So today I’m giving thanks for our nation’s soldiers and veterans in a new way, a more personal way. Today I’m praying for Joe and for the thousands like him so far from home. May God watch over them all. Amen.









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Enough about Bedrooms


This is what my master suite (i.e. bedroom) looks like:






And this is what I want it to look like:




Yes, I’m coveting again. So continuing on the theme of "Enough," please let me expound.

I want a sanctuary. An airy, fresh, white, laundry-pile-less, Lego-less, Mr.-Potato-Head-appendage-less, let’s be honest here, kid-less, sanctuary.

I want a master suite into which I can retreat each night, a bed piled high with pillows wrapped in Egyptian cotton, a bed into which I can sink. A suite with an attached bath. And a bath with a deep, jetted “garden tub” (I heard this descriptor last night on HGTV. Not exactly sure what it means…but it sounds quite lovely).

These are the thoughts that twirl about. These are the thoughts running through my head when I bring my good friend Meredith on a tour of my house last week. And you know what my dear friend Mere said when she saw my bedroom? She said this:

“Oh, Michelle! It’s beautiful! It’s like a cozy tree house.”

Jeez, I never thought of my space quite that way. A tree house? Really? I love that.

So today I’m thanking Meredith for opening my eyes, for shining the light on a cozy tree house bedroom tucked beneath the rafters. After all, a tree house bedroom is enough, isn’t it? A tree house bedroom is more than enough.

(For the record, Brad is looking over my shoulder and commenting that he doesn't see much difference between the two photos).

I'm linking up with Tuesdays Unwrapped at Chatting at the Sky. Click over for your Tuesday dose of inspiration!

* Tranquil bedroom photo from Country Living.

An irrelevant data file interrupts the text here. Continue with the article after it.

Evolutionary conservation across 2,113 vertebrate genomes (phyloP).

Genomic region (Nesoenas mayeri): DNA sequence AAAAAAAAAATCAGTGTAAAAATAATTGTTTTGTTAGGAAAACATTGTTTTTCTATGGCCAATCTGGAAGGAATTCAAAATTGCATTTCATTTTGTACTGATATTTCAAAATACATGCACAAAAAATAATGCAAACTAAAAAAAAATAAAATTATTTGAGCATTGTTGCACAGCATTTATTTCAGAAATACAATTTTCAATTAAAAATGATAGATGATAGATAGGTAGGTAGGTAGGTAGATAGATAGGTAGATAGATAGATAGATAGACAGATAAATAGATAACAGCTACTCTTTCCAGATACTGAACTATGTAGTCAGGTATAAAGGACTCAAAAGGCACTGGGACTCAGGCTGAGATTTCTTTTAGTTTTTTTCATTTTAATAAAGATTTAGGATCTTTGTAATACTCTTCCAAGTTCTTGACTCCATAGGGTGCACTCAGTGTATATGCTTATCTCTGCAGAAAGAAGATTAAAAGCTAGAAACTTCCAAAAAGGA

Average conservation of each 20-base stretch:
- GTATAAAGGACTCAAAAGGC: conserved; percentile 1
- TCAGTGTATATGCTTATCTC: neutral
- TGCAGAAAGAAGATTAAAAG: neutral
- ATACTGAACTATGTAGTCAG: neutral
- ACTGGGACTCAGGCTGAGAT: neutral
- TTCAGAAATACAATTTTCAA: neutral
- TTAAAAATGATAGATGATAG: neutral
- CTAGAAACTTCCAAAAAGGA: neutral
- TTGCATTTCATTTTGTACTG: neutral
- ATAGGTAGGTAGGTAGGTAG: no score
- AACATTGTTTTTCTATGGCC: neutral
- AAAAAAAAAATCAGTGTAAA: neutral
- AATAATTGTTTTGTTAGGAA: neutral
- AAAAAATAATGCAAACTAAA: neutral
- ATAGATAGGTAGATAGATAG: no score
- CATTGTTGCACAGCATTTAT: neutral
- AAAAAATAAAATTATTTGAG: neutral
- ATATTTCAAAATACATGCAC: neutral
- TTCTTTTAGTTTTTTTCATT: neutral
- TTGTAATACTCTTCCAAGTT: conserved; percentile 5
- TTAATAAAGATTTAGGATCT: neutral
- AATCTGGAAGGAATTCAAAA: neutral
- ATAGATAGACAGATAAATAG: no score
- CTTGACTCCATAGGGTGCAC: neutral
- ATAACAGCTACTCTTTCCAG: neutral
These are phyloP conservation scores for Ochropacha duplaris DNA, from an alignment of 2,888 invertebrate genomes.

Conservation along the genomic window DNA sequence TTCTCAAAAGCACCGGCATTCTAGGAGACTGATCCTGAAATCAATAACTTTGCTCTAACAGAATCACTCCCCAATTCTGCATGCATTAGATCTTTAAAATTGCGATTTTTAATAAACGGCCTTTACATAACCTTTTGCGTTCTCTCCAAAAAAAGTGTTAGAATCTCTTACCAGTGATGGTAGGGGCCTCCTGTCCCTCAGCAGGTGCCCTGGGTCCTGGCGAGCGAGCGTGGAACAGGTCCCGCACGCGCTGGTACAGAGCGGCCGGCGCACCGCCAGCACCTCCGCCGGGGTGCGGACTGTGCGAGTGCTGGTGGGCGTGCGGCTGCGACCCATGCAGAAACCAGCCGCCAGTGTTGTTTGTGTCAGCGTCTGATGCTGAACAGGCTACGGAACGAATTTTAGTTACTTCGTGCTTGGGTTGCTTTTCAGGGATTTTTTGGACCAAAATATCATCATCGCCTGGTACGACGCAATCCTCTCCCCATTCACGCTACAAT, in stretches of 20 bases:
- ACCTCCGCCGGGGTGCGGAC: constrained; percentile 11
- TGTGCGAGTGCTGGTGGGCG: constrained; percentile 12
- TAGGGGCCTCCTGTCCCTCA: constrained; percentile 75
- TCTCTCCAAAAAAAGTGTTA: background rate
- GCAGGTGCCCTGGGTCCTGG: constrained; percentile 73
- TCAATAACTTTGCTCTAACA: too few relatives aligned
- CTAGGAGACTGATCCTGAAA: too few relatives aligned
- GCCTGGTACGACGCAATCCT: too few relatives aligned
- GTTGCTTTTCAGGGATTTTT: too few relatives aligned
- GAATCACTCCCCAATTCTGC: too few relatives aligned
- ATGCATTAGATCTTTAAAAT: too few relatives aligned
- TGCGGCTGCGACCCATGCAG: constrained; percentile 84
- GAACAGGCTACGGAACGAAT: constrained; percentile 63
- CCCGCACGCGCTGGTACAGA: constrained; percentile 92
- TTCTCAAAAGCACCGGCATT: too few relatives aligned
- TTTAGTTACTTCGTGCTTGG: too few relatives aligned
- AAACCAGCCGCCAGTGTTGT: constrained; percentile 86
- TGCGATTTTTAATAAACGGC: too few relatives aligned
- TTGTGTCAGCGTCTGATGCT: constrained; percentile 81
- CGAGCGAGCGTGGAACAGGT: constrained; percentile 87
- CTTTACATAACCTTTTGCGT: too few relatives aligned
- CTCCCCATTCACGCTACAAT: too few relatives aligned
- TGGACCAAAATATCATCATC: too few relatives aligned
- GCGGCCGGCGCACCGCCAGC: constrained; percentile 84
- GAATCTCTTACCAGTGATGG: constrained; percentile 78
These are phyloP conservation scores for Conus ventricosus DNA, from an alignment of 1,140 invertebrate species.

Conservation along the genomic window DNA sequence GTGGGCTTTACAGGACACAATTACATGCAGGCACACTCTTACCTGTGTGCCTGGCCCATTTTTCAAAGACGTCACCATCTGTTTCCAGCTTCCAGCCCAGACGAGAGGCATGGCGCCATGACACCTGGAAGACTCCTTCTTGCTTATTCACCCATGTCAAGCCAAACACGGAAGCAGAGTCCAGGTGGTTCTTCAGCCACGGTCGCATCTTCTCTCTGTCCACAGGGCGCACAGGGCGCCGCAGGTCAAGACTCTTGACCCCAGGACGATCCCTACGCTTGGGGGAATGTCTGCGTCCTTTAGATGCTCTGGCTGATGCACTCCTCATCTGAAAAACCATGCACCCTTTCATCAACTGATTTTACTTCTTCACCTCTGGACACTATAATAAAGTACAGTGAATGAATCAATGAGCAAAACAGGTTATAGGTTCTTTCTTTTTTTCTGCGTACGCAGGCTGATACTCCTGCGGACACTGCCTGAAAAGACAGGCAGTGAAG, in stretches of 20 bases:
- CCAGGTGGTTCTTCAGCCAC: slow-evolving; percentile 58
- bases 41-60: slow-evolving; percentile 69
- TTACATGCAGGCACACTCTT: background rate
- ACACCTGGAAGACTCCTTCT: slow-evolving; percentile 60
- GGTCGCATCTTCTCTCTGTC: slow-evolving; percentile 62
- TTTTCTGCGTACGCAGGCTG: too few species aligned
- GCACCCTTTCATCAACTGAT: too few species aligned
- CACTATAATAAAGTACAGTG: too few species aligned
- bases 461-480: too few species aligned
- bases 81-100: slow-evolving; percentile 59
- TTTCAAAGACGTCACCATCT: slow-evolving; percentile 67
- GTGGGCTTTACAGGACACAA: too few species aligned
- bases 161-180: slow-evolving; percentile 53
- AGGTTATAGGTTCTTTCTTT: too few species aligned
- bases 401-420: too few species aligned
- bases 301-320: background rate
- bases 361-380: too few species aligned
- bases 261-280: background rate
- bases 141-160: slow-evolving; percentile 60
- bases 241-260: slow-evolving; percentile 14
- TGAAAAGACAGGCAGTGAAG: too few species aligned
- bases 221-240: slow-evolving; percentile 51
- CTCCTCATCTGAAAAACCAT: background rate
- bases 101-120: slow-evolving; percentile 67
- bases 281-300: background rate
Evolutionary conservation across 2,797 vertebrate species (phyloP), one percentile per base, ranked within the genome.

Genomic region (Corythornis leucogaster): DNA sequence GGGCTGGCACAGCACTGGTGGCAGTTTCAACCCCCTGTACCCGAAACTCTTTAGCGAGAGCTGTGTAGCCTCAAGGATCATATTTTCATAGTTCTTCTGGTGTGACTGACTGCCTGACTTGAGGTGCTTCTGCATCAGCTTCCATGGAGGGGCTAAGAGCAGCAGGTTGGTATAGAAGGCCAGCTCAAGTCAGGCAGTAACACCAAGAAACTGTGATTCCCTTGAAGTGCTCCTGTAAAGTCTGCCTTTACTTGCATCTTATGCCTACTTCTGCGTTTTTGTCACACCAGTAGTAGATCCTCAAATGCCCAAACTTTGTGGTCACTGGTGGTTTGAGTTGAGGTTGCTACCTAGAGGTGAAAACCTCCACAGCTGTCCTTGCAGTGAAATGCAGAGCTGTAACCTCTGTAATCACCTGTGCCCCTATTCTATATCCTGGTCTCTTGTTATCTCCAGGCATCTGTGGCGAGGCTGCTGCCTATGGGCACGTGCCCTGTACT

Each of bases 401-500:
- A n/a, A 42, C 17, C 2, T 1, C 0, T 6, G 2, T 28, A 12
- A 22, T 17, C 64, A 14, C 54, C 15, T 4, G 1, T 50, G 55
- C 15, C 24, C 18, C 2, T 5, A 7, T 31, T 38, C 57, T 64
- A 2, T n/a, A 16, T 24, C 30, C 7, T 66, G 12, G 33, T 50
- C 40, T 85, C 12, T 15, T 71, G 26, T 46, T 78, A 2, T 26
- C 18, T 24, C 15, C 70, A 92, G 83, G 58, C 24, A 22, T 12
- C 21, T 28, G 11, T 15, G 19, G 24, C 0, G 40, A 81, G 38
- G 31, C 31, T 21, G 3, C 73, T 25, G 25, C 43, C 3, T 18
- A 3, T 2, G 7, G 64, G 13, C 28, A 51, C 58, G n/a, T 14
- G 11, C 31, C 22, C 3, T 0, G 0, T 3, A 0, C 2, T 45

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Enough Already


Americans are extremely eager in the pursuit of immediate material pleasures and are always discontented with the position that they occupy…They think about nothing but ways of changing their lot and bettering it…One usually finds that the love of money is either the chief or a secondary motive at the bottom of everything the Americans do.

That’s a quote I read last week. Spot on, if you ask me.

The funny thing is, these observations were written not last week or last month by a contemporary sociologist, but more than 100 years ago, by Alexis de Tocqueville, a French philosopher and historian who traveled to America and then later published his observations in a book called Democracy in America.

These days we’re talking a lot about the concept of “enough” at Southwood. The passage I just cited was included in the book we are reading in our small groups – Enough, by Adam Hamilton. And yesterday Pastor Greg preached on the topic in church.

It’s got me thinking. A lot.

I’ve written before about my problem with coveting and my constant desire to purchase the next, best thing. Usually my wants are pretty insignificant – it’s not like I’m dying for a Tuscan villa or a Lamborghini (well, okay, yes on the Tuscan villa…but let’s keep it realistic here). My wants are so easy to justify – that perky pink Cover Girl lip stain; a slouchy hobo bag; a pair of sassy platforms.

Well sure, the 14 lipstick shades I already own are sufficient…as are the six or seven purses and the gosh-I-don’t-even-want-to-admit-how-many shoes tucked cozily into the shoe-holder on my closet door (and those are just my fall/winter shoes; the spring/summer collection is packed into a Rubbermaid container in the basement). But don’t I deserve a new fill-in-the-blank here? I mean really, what’s it going to hurt? $7.99…$19.99…$39.99?

And so on and so forth.

The trouble is, how much happiness does those zillions of frivolous purchases really buy me? A single application of the new lip stain? Maybe a couple days flouncing down the office hallway with the hobo bag? A week or two of wobbling in the new shoes? And then I move on to desiring something else. A new shade. A sassier shoe.

Sell your possessions and give to those in need. This will store up your treasure for you in heaven! And the purses of heaven never get old or develop holes. Your treasures will be safe; no thief can steal it and no moth can destroy it. Wherever your treasure is, there the desires of your heart will also be. (Luke 12:33-34 NLT)

Wise words, Jesus. Wise words. But oh, so hard to live by. Sell my possessions? All of them? Every last one? Gosh, isn’t that a bit extreme?

You know what? My son Noah lives by that wisdom. Just yesterday he came down from his room bearing gifts. For Dad: the clay chameleon he molded and hand-painted himself, wrapped in a Christmas gift bag. For Rowan: his prized Whoopee cushion (Rowan called it the “Whooshee cushion” and insisted on using throughout the rest of the day, begging me oh-so-slyly, “Mommy, sit there…yeah, right there.). And for me: a lilac-hued clam shell, nestled into a crimson velvet bag.